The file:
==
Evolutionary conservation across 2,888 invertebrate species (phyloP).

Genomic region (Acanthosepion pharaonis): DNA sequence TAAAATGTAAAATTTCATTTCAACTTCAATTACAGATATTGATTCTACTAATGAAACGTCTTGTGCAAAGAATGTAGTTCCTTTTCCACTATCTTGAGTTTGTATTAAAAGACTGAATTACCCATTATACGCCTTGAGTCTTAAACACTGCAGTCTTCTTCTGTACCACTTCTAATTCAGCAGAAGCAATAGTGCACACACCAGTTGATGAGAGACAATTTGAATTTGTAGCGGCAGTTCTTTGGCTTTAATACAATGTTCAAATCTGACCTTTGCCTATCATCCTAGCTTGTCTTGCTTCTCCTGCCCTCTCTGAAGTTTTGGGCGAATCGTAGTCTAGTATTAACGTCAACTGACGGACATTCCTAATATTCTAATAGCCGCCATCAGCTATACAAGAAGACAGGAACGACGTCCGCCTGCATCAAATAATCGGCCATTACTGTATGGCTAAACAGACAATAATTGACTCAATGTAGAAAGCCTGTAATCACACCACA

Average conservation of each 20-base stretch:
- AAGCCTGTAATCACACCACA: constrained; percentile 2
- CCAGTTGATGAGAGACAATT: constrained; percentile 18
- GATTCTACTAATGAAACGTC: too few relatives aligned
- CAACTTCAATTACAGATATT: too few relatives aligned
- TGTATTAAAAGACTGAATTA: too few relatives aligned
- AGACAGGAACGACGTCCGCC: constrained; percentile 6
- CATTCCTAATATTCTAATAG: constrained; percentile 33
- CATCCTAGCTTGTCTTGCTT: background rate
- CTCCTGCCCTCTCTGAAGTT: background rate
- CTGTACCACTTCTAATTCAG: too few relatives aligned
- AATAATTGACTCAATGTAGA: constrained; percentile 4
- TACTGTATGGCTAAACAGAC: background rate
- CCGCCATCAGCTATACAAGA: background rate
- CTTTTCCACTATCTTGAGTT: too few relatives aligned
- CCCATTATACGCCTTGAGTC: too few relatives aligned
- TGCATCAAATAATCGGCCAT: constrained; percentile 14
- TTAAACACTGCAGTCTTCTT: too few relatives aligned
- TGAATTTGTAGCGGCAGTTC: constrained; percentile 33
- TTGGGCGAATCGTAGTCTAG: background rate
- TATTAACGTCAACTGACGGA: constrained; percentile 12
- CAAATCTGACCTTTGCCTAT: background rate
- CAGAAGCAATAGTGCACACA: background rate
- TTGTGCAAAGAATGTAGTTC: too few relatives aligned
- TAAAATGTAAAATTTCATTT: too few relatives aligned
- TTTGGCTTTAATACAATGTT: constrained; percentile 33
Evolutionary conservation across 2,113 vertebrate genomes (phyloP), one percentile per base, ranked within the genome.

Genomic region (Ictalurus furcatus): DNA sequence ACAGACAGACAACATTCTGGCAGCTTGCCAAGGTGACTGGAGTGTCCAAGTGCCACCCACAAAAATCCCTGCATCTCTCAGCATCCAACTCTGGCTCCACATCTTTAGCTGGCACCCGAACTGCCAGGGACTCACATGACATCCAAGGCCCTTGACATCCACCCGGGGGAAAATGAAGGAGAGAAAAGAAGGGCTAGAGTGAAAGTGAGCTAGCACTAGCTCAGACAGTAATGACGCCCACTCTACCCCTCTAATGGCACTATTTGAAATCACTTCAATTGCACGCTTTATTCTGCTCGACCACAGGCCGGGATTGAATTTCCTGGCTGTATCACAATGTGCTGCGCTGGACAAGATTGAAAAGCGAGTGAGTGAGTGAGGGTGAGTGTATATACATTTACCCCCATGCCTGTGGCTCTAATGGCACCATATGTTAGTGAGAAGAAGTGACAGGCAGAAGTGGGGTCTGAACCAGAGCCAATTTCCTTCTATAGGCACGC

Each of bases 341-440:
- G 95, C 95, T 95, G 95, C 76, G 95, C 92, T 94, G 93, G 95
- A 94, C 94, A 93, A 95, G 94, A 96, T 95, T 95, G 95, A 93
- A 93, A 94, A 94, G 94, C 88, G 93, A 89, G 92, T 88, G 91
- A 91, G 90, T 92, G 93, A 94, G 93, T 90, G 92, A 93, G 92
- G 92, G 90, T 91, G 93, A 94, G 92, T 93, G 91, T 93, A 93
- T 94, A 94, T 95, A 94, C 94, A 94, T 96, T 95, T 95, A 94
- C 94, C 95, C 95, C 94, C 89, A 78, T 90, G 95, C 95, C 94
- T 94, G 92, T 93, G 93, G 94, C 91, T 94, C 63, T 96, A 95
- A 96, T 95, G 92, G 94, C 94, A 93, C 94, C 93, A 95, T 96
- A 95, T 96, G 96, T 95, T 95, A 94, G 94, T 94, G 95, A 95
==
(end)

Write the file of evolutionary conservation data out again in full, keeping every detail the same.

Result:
Evolutionary conservation across 2,888 invertebrate species (phyloP).

Genomic region (Acanthosepion pharaonis): DNA sequence TAAAATGTAAAATTTCATTTCAACTTCAATTACAGATATTGATTCTACTAATGAAACGTCTTGTGCAAAGAATGTAGTTCCTTTTCCACTATCTTGAGTTTGTATTAAAAGACTGAATTACCCATTATACGCCTTGAGTCTTAAACACTGCAGTCTTCTTCTGTACCACTTCTAATTCAGCAGAAGCAATAGTGCACACACCAGTTGATGAGAGACAATTTGAATTTGTAGCGGCAGTTCTTTGGCTTTAATACAATGTTCAAATCTGACCTTTGCCTATCATCCTAGCTTGTCTTGCTTCTCCTGCCCTCTCTGAAGTTTTGGGCGAATCGTAGTCTAGTATTAACGTCAACTGACGGACATTCCTAATATTCTAATAGCCGCCATCAGCTATACAAGAAGACAGGAACGACGTCCGCCTGCATCAAATAATCGGCCATTACTGTATGGCTAAACAGACAATAATTGACTCAATGTAGAAAGCCTGTAATCACACCACA

Average conservation of each 20-base stretch:
- AAGCCTGTAATCACACCACA: constrained; percentile 2
- CCAGTTGATGAGAGACAATT: constrained; percentile 18
- GATTCTACTAATGAAACGTC: too few relatives aligned
- CAACTTCAATTACAGATATT: too few relatives aligned
- TGTATTAAAAGACTGAATTA: too few relatives aligned
- AGACAGGAACGACGTCCGCC: constrained; percentile 6
- CATTCCTAATATTCTAATAG: constrained; percentile 33
- CATCCTAGCTTGTCTTGCTT: background rate
- CTCCTGCCCTCTCTGAAGTT: background rate
- CTGTACCACTTCTAATTCAG: too few relatives aligned
- AATAATTGACTCAATGTAGA: constrained; percentile 4
- TACTGTATGGCTAAACAGAC: background rate
- CCGCCATCAGCTATACAAGA: background rate
- CTTTTCCACTATCTTGAGTT: too few relatives aligned
- CCCATTATACGCCTTGAGTC: too few relatives aligned
- TGCATCAAATAATCGGCCAT: constrained; percentile 14
- TTAAACACTGCAGTCTTCTT: too few relatives aligned
- TGAATTTGTAGCGGCAGTTC: constrained; percentile 33
- TTGGGCGAATCGTAGTCTAG: background rate
- TATTAACGTCAACTGACGGA: constrained; percentile 12
- CAAATCTGACCTTTGCCTAT: background rate
- CAGAAGCAATAGTGCACACA: background rate
- TTGTGCAAAGAATGTAGTTC: too few relatives aligned
- TAAAATGTAAAATTTCATTT: too few relatives aligned
- TTTGGCTTTAATACAATGTT: constrained; percentile 33
Evolutionary conservation across 2,113 vertebrate genomes (phyloP), one percentile per base, ranked within the genome.

Genomic region (Ictalurus furcatus): DNA sequence ACAGACAGACAACATTCTGGCAGCTTGCCAAGGTGACTGGAGTGTCCAAGTGCCACCCACAAAAATCCCTGCATCTCTCAGCATCCAACTCTGGCTCCACATCTTTAGCTGGCACCCGAACTGCCAGGGACTCACATGACATCCAAGGCCCTTGACATCCACCCGGGGGAAAATGAAGGAGAGAAAAGAAGGGCTAGAGTGAAAGTGAGCTAGCACTAGCTCAGACAGTAATGACGCCCACTCTACCCCTCTAATGGCACTATTTGAAATCACTTCAATTGCACGCTTTATTCTGCTCGACCACAGGCCGGGATTGAATTTCCTGGCTGTATCACAATGTGCTGCGCTGGACAAGATTGAAAAGCGAGTGAGTGAGTGAGGGTGAGTGTATATACATTTACCCCCATGCCTGTGGCTCTAATGGCACCATATGTTAGTGAGAAGAAGTGACAGGCAGAAGTGGGGTCTGAACCAGAGCCAATTTCCTTCTATAGGCACGC

Each of bases 341-440:
- G 95, C 95, T 95, G 95, C 76, G 95, C 92, T 94, G 93, G 95
- A 94, C 94, A 93, A 95, G 94, A 96, T 95, T 95, G 95, A 93
- A 93, A 94, A 94, G 94, C 88, G 93, A 89, G 92, T 88, G 91
- A 91, G 90, T 92, G 93, A 94, G 93, T 90, G 92, A 93, G 92
- G 92, G 90, T 91, G 93, A 94, G 92, T 93, G 91, T 93, A 93
- T 94, A 94, T 95, A 94, C 94, A 94, T 96, T 95, T 95, A 94
- C 94, C 95, C 95, C 94, C 89, A 78, T 90, G 95, C 95, C 94
- T 94, G 92, T 93, G 93, G 94, C 91, T 94, C 63, T 96, A 95
- A 96, T 95, G 92, G 94, C 94, A 93, C 94, C 93, A 95, T 96
- A 95, T 96, G 96, T 95, T 95, A 94, G 94, T 94, G 95, A 95